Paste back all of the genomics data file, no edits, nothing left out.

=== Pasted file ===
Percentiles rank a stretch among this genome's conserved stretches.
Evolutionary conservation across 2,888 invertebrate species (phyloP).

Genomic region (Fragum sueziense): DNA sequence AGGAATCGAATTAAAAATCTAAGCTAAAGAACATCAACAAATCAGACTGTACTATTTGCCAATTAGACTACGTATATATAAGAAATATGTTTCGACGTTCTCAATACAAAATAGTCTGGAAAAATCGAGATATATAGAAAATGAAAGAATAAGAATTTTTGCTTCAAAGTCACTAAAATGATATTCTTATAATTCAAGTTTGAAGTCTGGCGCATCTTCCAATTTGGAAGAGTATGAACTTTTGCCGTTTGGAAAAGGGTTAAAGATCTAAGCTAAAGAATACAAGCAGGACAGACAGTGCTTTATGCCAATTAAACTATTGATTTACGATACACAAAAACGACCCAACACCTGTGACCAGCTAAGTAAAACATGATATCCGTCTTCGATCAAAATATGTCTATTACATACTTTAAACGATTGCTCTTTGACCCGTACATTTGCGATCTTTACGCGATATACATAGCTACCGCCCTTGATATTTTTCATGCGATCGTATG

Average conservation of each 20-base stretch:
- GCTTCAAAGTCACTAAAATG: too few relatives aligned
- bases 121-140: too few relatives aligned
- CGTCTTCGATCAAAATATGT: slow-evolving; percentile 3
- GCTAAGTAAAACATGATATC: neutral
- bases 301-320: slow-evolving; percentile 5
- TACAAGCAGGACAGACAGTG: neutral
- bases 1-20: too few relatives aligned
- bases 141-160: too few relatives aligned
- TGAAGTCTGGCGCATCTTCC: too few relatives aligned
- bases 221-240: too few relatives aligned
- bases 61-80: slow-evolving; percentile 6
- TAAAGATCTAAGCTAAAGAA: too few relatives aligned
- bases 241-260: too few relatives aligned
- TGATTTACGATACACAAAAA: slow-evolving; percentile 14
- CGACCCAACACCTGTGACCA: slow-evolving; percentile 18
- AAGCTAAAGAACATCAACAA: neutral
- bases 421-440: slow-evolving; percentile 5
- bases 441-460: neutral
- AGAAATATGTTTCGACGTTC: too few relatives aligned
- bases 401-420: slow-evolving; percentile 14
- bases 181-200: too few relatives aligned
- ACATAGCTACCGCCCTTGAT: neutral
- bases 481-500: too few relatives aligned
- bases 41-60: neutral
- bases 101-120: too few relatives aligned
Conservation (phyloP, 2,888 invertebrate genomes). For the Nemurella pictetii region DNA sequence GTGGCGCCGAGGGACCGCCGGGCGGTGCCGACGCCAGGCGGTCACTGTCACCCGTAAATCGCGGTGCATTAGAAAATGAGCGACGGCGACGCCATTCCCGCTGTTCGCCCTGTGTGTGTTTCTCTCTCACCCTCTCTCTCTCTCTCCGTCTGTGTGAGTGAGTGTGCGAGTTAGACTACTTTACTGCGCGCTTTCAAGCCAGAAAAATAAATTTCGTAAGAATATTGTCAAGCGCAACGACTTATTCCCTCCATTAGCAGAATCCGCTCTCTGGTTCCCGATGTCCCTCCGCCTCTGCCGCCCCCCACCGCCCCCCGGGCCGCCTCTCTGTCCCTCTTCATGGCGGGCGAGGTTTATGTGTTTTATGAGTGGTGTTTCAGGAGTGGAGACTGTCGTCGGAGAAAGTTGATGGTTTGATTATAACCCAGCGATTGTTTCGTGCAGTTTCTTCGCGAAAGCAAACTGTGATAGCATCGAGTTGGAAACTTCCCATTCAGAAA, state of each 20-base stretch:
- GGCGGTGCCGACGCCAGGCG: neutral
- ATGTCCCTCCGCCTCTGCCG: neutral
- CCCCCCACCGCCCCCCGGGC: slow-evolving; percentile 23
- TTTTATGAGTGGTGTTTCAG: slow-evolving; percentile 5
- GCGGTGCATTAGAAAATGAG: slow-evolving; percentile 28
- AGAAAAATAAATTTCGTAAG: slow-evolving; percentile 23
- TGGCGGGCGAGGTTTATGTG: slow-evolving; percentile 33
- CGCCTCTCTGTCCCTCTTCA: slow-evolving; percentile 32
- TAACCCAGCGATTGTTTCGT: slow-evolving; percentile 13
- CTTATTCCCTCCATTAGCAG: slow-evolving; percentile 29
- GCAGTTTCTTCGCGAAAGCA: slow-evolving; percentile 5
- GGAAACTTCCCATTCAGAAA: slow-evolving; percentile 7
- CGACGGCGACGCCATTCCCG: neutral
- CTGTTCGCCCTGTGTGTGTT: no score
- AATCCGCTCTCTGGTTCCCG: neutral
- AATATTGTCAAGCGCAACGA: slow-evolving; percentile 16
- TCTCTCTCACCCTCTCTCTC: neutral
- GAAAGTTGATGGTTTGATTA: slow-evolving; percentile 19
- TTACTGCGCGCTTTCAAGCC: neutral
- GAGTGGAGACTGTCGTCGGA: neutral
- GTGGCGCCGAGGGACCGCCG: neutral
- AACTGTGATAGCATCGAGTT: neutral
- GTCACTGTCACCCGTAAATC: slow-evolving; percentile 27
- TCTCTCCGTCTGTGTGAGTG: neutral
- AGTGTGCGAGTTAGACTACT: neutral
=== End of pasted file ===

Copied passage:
Percentiles rank a stretch among this genome's conserved stretches.
Evolutionary conservation across 2,888 invertebrate species (phyloP).

Genomic region (Fragum sueziense): DNA sequence AGGAATCGAATTAAAAATCTAAGCTAAAGAACATCAACAAATCAGACTGTACTATTTGCCAATTAGACTACGTATATATAAGAAATATGTTTCGACGTTCTCAATACAAAATAGTCTGGAAAAATCGAGATATATAGAAAATGAAAGAATAAGAATTTTTGCTTCAAAGTCACTAAAATGATATTCTTATAATTCAAGTTTGAAGTCTGGCGCATCTTCCAATTTGGAAGAGTATGAACTTTTGCCGTTTGGAAAAGGGTTAAAGATCTAAGCTAAAGAATACAAGCAGGACAGACAGTGCTTTATGCCAATTAAACTATTGATTTACGATACACAAAAACGACCCAACACCTGTGACCAGCTAAGTAAAACATGATATCCGTCTTCGATCAAAATATGTCTATTACATACTTTAAACGATTGCTCTTTGACCCGTACATTTGCGATCTTTACGCGATATACATAGCTACCGCCCTTGATATTTTTCATGCGATCGTATG

Average conservation of each 20-base stretch:
- GCTTCAAAGTCACTAAAATG: too few relatives aligned
- bases 121-140: too few relatives aligned
- CGTCTTCGATCAAAATATGT: slow-evolving; percentile 3
- GCTAAGTAAAACATGATATC: neutral
- bases 301-320: slow-evolving; percentile 5
- TACAAGCAGGACAGACAGTG: neutral
- bases 1-20: too few relatives aligned
- bases 141-160: too few relatives aligned
- TGAAGTCTGGCGCATCTTCC: too few relatives aligned
- bases 221-240: too few relatives aligned
- bases 61-80: slow-evolving; percentile 6
- TAAAGATCTAAGCTAAAGAA: too few relatives aligned
- bases 241-260: too few relatives aligned
- TGATTTACGATACACAAAAA: slow-evolving; percentile 14
- CGACCCAACACCTGTGACCA: slow-evolving; percentile 18
- AAGCTAAAGAACATCAACAA: neutral
- bases 421-440: slow-evolving; percentile 5
- bases 441-460: neutral
- AGAAATATGTTTCGACGTTC: too few relatives aligned
- bases 401-420: slow-evolving; percentile 14
- bases 181-200: too few relatives aligned
- ACATAGCTACCGCCCTTGAT: neutral
- bases 481-500: too few relatives aligned
- bases 41-60: neutral
- bases 101-120: too few relatives aligned
Conservation (phyloP, 2,888 invertebrate genomes). For the Nemurella pictetii region DNA sequence GTGGCGCCGAGGGACCGCCGGGCGGTGCCGACGCCAGGCGGTCACTGTCACCCGTAAATCGCGGTGCATTAGAAAATGAGCGACGGCGACGCCATTCCCGCTGTTCGCCCTGTGTGTGTTTCTCTCTCACCCTCTCTCTCTCTCTCCGTCTGTGTGAGTGAGTGTGCGAGTTAGACTACTTTACTGCGCGCTTTCAAGCCAGAAAAATAAATTTCGTAAGAATATTGTCAAGCGCAACGACTTATTCCCTCCATTAGCAGAATCCGCTCTCTGGTTCCCGATGTCCCTCCGCCTCTGCCGCCCCCCACCGCCCCCCGGGCCGCCTCTCTGTCCCTCTTCATGGCGGGCGAGGTTTATGTGTTTTATGAGTGGTGTTTCAGGAGTGGAGACTGTCGTCGGAGAAAGTTGATGGTTTGATTATAACCCAGCGATTGTTTCGTGCAGTTTCTTCGCGAAAGCAAACTGTGATAGCATCGAGTTGGAAACTTCCCATTCAGAAA, state of each 20-base stretch:
- GGCGGTGCCGACGCCAGGCG: neutral
- ATGTCCCTCCGCCTCTGCCG: neutral
- CCCCCCACCGCCCCCCGGGC: slow-evolving; percentile 23
- TTTTATGAGTGGTGTTTCAG: slow-evolving; percentile 5
- GCGGTGCATTAGAAAATGAG: slow-evolving; percentile 28
- AGAAAAATAAATTTCGTAAG: slow-evolving; percentile 23
- TGGCGGGCGAGGTTTATGTG: slow-evolving; percentile 33
- CGCCTCTCTGTCCCTCTTCA: slow-evolving; percentile 32
- TAACCCAGCGATTGTTTCGT: slow-evolving; percentile 13
- CTTATTCCCTCCATTAGCAG: slow-evolving; percentile 29
- GCAGTTTCTTCGCGAAAGCA: slow-evolving; percentile 5
- GGAAACTTCCCATTCAGAAA: slow-evolving; percentile 7
- CGACGGCGACGCCATTCCCG: neutral
- CTGTTCGCCCTGTGTGTGTT: no score
- AATCCGCTCTCTGGTTCCCG: neutral
- AATATTGTCAAGCGCAACGA: slow-evolving; percentile 16
- TCTCTCTCACCCTCTCTCTC: neutral
- GAAAGTTGATGGTTTGATTA: slow-evolving; percentile 19
- TTACTGCGCGCTTTCAAGCC: neutral
- GAGTGGAGACTGTCGTCGGA: neutral
- GTGGCGCCGAGGGACCGCCG: neutral
- AACTGTGATAGCATCGAGTT: neutral
- GTCACTGTCACCCGTAAATC: slow-evolving; percentile 27
- TCTCTCCGTCTGTGTGAGTG: neutral
- AGTGTGCGAGTTAGACTACT: neutral